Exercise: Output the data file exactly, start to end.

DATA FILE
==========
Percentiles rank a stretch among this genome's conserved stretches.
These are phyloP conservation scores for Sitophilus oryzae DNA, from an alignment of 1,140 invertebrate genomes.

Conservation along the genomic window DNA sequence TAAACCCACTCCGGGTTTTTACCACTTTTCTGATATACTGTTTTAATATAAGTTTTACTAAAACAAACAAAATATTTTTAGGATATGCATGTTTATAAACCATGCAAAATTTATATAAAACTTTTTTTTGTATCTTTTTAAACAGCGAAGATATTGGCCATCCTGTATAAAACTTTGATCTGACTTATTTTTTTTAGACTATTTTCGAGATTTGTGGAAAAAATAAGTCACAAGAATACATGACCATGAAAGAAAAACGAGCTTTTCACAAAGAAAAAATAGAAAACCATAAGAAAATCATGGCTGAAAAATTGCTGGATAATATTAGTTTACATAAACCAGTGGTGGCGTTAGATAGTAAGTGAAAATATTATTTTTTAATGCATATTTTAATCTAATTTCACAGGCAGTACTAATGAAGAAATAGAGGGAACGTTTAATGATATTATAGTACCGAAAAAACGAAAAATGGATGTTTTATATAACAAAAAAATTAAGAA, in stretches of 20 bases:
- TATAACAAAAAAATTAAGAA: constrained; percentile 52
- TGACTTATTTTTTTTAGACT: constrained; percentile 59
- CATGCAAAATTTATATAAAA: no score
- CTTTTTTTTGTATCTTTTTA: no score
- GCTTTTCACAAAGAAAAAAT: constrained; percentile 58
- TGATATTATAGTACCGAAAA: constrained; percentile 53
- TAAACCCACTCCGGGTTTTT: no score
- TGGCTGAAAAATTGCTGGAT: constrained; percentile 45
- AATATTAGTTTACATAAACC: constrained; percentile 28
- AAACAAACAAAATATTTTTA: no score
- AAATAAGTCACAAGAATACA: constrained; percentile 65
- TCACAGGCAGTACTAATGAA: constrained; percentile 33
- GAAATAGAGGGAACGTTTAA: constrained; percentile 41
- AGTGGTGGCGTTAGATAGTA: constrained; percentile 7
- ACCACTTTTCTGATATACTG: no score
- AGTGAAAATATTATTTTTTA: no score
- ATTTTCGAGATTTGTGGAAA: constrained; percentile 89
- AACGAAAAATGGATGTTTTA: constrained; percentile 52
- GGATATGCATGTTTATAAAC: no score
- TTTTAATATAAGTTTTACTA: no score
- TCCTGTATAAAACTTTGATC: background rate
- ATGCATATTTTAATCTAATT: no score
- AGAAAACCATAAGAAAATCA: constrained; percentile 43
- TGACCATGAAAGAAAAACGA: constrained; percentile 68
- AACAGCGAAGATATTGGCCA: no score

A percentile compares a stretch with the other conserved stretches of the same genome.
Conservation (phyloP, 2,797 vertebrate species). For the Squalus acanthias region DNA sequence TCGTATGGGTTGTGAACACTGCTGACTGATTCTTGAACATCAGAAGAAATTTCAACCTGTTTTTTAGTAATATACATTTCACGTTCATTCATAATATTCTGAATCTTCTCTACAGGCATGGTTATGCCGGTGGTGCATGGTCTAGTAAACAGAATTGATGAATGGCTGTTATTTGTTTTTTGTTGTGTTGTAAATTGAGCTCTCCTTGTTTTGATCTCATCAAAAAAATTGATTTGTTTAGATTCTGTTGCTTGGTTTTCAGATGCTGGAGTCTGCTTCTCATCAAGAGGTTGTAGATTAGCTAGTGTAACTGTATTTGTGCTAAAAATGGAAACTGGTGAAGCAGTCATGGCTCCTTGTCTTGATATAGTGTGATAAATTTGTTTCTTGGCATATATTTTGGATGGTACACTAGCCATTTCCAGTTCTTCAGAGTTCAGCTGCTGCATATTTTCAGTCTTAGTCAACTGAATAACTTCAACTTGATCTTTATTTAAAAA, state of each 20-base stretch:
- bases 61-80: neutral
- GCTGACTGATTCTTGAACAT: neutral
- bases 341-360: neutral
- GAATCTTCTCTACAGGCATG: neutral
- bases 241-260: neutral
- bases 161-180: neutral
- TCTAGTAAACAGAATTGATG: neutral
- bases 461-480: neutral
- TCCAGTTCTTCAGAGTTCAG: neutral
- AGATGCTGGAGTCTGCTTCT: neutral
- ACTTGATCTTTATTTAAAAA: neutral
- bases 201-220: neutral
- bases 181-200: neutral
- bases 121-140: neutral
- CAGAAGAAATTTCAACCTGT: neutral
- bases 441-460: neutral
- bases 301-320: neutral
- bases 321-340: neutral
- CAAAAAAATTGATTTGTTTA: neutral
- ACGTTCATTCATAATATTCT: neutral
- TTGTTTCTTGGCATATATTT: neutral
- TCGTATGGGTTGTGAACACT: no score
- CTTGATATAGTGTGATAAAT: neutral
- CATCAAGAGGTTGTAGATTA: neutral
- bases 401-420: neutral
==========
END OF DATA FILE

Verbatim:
Percentiles rank a stretch among this genome's conserved stretches.
These are phyloP conservation scores for Sitophilus oryzae DNA, from an alignment of 1,140 invertebrate genomes.

Conservation along the genomic window DNA sequence TAAACCCACTCCGGGTTTTTACCACTTTTCTGATATACTGTTTTAATATAAGTTTTACTAAAACAAACAAAATATTTTTAGGATATGCATGTTTATAAACCATGCAAAATTTATATAAAACTTTTTTTTGTATCTTTTTAAACAGCGAAGATATTGGCCATCCTGTATAAAACTTTGATCTGACTTATTTTTTTTAGACTATTTTCGAGATTTGTGGAAAAAATAAGTCACAAGAATACATGACCATGAAAGAAAAACGAGCTTTTCACAAAGAAAAAATAGAAAACCATAAGAAAATCATGGCTGAAAAATTGCTGGATAATATTAGTTTACATAAACCAGTGGTGGCGTTAGATAGTAAGTGAAAATATTATTTTTTAATGCATATTTTAATCTAATTTCACAGGCAGTACTAATGAAGAAATAGAGGGAACGTTTAATGATATTATAGTACCGAAAAAACGAAAAATGGATGTTTTATATAACAAAAAAATTAAGAA, in stretches of 20 bases:
- TATAACAAAAAAATTAAGAA: constrained; percentile 52
- TGACTTATTTTTTTTAGACT: constrained; percentile 59
- CATGCAAAATTTATATAAAA: no score
- CTTTTTTTTGTATCTTTTTA: no score
- GCTTTTCACAAAGAAAAAAT: constrained; percentile 58
- TGATATTATAGTACCGAAAA: constrained; percentile 53
- TAAACCCACTCCGGGTTTTT: no score
- TGGCTGAAAAATTGCTGGAT: constrained; percentile 45
- AATATTAGTTTACATAAACC: constrained; percentile 28
- AAACAAACAAAATATTTTTA: no score
- AAATAAGTCACAAGAATACA: constrained; percentile 65
- TCACAGGCAGTACTAATGAA: constrained; percentile 33
- GAAATAGAGGGAACGTTTAA: constrained; percentile 41
- AGTGGTGGCGTTAGATAGTA: constrained; percentile 7
- ACCACTTTTCTGATATACTG: no score
- AGTGAAAATATTATTTTTTA: no score
- ATTTTCGAGATTTGTGGAAA: constrained; percentile 89
- AACGAAAAATGGATGTTTTA: constrained; percentile 52
- GGATATGCATGTTTATAAAC: no score
- TTTTAATATAAGTTTTACTA: no score
- TCCTGTATAAAACTTTGATC: background rate
- ATGCATATTTTAATCTAATT: no score
- AGAAAACCATAAGAAAATCA: constrained; percentile 43
- TGACCATGAAAGAAAAACGA: constrained; percentile 68
- AACAGCGAAGATATTGGCCA: no score

A percentile compares a stretch with the other conserved stretches of the same genome.
Conservation (phyloP, 2,797 vertebrate species). For the Squalus acanthias region DNA sequence TCGTATGGGTTGTGAACACTGCTGACTGATTCTTGAACATCAGAAGAAATTTCAACCTGTTTTTTAGTAATATACATTTCACGTTCATTCATAATATTCTGAATCTTCTCTACAGGCATGGTTATGCCGGTGGTGCATGGTCTAGTAAACAGAATTGATGAATGGCTGTTATTTGTTTTTTGTTGTGTTGTAAATTGAGCTCTCCTTGTTTTGATCTCATCAAAAAAATTGATTTGTTTAGATTCTGTTGCTTGGTTTTCAGATGCTGGAGTCTGCTTCTCATCAAGAGGTTGTAGATTAGCTAGTGTAACTGTATTTGTGCTAAAAATGGAAACTGGTGAAGCAGTCATGGCTCCTTGTCTTGATATAGTGTGATAAATTTGTTTCTTGGCATATATTTTGGATGGTACACTAGCCATTTCCAGTTCTTCAGAGTTCAGCTGCTGCATATTTTCAGTCTTAGTCAACTGAATAACTTCAACTTGATCTTTATTTAAAAA, state of each 20-base stretch:
- bases 61-80: neutral
- GCTGACTGATTCTTGAACAT: neutral
- bases 341-360: neutral
- GAATCTTCTCTACAGGCATG: neutral
- bases 241-260: neutral
- bases 161-180: neutral
- TCTAGTAAACAGAATTGATG: neutral
- bases 461-480: neutral
- TCCAGTTCTTCAGAGTTCAG: neutral
- AGATGCTGGAGTCTGCTTCT: neutral
- ACTTGATCTTTATTTAAAAA: neutral
- bases 201-220: neutral
- bases 181-200: neutral
- bases 121-140: neutral
- CAGAAGAAATTTCAACCTGT: neutral
- bases 441-460: neutral
- bases 301-320: neutral
- bases 321-340: neutral
- CAAAAAAATTGATTTGTTTA: neutral
- ACGTTCATTCATAATATTCT: neutral
- TTGTTTCTTGGCATATATTT: neutral
- TCGTATGGGTTGTGAACACT: no score
- CTTGATATAGTGTGATAAAT: neutral
- CATCAAGAGGTTGTAGATTA: neutral
- bases 401-420: neutral